ARLINGTON — "Justice for Trayvon! Justice for Trayvon!" shouted students at the University of Texas at Arlington during a march Monday for slain Florida teenager Trayvon Martin.
The 17-year-old was shot and killed more than a month ago after walking to a corner store in an affluent neighborhood while visiting friends.
Students came out 300 strong to send a powerful message as they signed petitions to demand the arrest of the shooting suspect who was heard on a 911 tape saying the unarmed black teen looked "suspicious."
"One thing that outrages us is clothing is getting so much power. So now, it's kind of like your clothing can mean that you're asking for death," said Dontae Robison, president of the university's student NAACP chapter.
The campus organization sponsored Monday's rally, and many students from different backgrounds deliberately wore hoodies in a show of solidarity with Trayvon, who was dressed that way when he was killed holding a bag of Skittles and a bottle of iced tea.
"Are you going to kill us, too?" was the question on one sign which had candy taped to it.
Carolyn Saddler, a parent at the rally, left her job at Lockheed Martin to support the students after seeing the invitation on Facebook. She donned a black hoodie and zipped it up.
"A hoodie does not make you a criminal," the 55-year-old said.
Saddler has a 17-year-old herself, and says she will not tell her children to stop wearing hoodies out of fear that a non-black person will think they are up to no good.
"It's not right. 'Don't wear this.... don't wear that.' We gave up all our colors, and I do tell my kids to not wear blue and red [which are the gang colors of the Bloods and the Crips], but now you are asking that we give up hoodies? We have to take a stand somewhere," Saddler said.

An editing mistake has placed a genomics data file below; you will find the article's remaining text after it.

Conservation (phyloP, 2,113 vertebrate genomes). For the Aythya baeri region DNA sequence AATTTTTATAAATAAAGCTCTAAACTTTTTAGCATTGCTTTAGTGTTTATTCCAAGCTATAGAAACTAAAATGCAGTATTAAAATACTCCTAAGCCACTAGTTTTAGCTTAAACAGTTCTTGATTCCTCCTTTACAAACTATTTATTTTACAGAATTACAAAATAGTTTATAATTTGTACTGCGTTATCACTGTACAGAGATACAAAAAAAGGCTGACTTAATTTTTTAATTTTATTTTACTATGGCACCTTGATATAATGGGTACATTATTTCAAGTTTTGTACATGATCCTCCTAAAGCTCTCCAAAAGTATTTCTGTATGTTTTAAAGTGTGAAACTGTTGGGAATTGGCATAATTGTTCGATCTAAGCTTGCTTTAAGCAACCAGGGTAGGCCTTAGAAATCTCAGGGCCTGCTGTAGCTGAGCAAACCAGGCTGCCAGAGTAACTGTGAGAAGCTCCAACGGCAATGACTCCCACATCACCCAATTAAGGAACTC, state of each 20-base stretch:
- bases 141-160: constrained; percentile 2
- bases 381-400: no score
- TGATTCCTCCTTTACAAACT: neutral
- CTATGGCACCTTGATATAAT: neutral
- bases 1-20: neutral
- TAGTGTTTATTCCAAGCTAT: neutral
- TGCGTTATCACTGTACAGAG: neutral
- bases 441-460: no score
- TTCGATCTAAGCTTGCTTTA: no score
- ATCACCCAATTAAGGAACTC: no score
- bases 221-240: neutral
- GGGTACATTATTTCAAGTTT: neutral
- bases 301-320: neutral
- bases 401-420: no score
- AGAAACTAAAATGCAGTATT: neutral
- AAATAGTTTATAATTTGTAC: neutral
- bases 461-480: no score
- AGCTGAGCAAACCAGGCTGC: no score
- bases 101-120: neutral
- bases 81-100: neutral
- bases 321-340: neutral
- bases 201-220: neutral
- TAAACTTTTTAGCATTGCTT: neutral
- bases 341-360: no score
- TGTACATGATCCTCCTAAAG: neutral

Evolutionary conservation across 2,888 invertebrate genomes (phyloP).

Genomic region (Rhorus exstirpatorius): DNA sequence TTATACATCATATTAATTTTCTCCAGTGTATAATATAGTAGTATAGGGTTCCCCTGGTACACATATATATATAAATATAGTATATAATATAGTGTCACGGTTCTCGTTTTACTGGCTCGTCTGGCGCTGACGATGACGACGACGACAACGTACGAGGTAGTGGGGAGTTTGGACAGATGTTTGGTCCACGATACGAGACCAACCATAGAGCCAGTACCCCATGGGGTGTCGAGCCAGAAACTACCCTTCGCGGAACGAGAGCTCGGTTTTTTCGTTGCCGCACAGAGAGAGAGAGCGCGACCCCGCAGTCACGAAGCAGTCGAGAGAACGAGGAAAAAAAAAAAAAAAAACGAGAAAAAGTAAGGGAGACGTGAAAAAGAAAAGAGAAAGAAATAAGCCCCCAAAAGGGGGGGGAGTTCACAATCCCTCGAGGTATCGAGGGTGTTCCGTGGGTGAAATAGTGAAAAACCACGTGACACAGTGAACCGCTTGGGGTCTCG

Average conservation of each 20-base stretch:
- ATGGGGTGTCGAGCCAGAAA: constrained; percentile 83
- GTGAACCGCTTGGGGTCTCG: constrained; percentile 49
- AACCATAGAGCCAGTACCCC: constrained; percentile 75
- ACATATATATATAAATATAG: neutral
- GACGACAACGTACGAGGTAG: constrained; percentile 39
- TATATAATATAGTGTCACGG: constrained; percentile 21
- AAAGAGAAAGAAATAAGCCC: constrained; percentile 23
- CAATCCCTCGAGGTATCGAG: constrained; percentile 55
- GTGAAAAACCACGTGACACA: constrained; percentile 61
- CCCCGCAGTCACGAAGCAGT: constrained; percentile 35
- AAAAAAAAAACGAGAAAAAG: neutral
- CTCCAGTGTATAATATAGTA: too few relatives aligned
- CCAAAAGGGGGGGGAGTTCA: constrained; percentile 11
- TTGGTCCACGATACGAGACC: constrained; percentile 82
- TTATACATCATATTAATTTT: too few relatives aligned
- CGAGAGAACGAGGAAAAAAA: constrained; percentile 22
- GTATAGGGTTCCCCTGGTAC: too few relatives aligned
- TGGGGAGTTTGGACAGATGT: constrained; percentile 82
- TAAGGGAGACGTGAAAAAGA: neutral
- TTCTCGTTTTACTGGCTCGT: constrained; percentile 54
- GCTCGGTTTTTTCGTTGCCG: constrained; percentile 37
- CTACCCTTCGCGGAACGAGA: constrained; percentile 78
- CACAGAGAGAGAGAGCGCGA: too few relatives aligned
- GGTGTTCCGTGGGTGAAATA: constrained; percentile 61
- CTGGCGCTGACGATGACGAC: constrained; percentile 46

A group of students signed a hand-made card that will be sent to Trayvon Martin's family. "I don't see a threat; I see a child of God," it read.
Carter Bedford, another black parent at the rally with a young son, said the stereotypes must stop. "You know I look at the founder of Facebook, Mark Zuckerberg. He always wears a hoodie, but no one ever called him a 'questionable looking male' or 'suspicious looking male.' We have to move past that and look at individuals themselves," Bedford said.
Students signed a petition to send to Florida along with the other hundreds of names around the country asking for the arrest of George Zimmerman, the neighborhood watch patrolman in the affluent neighborhood who said he shot Trayvon in self-defense.
Other college campuses around the country staged silent hoodie marches as well, like one late in the evening at Southern Methodist University. They marched from the campus through Highland Park with their hoodies on, and had on buttons that said, "Ask me about my hoodie."
Clearly students are sending the message that they want to be judged by the content of their character and not by the color of their skin.
"I think Martin Luther King would be proud of us today." said Dontae Robison, one of the students who believe that Trayvon Martin was gunned down as a result of a senseless stereotype.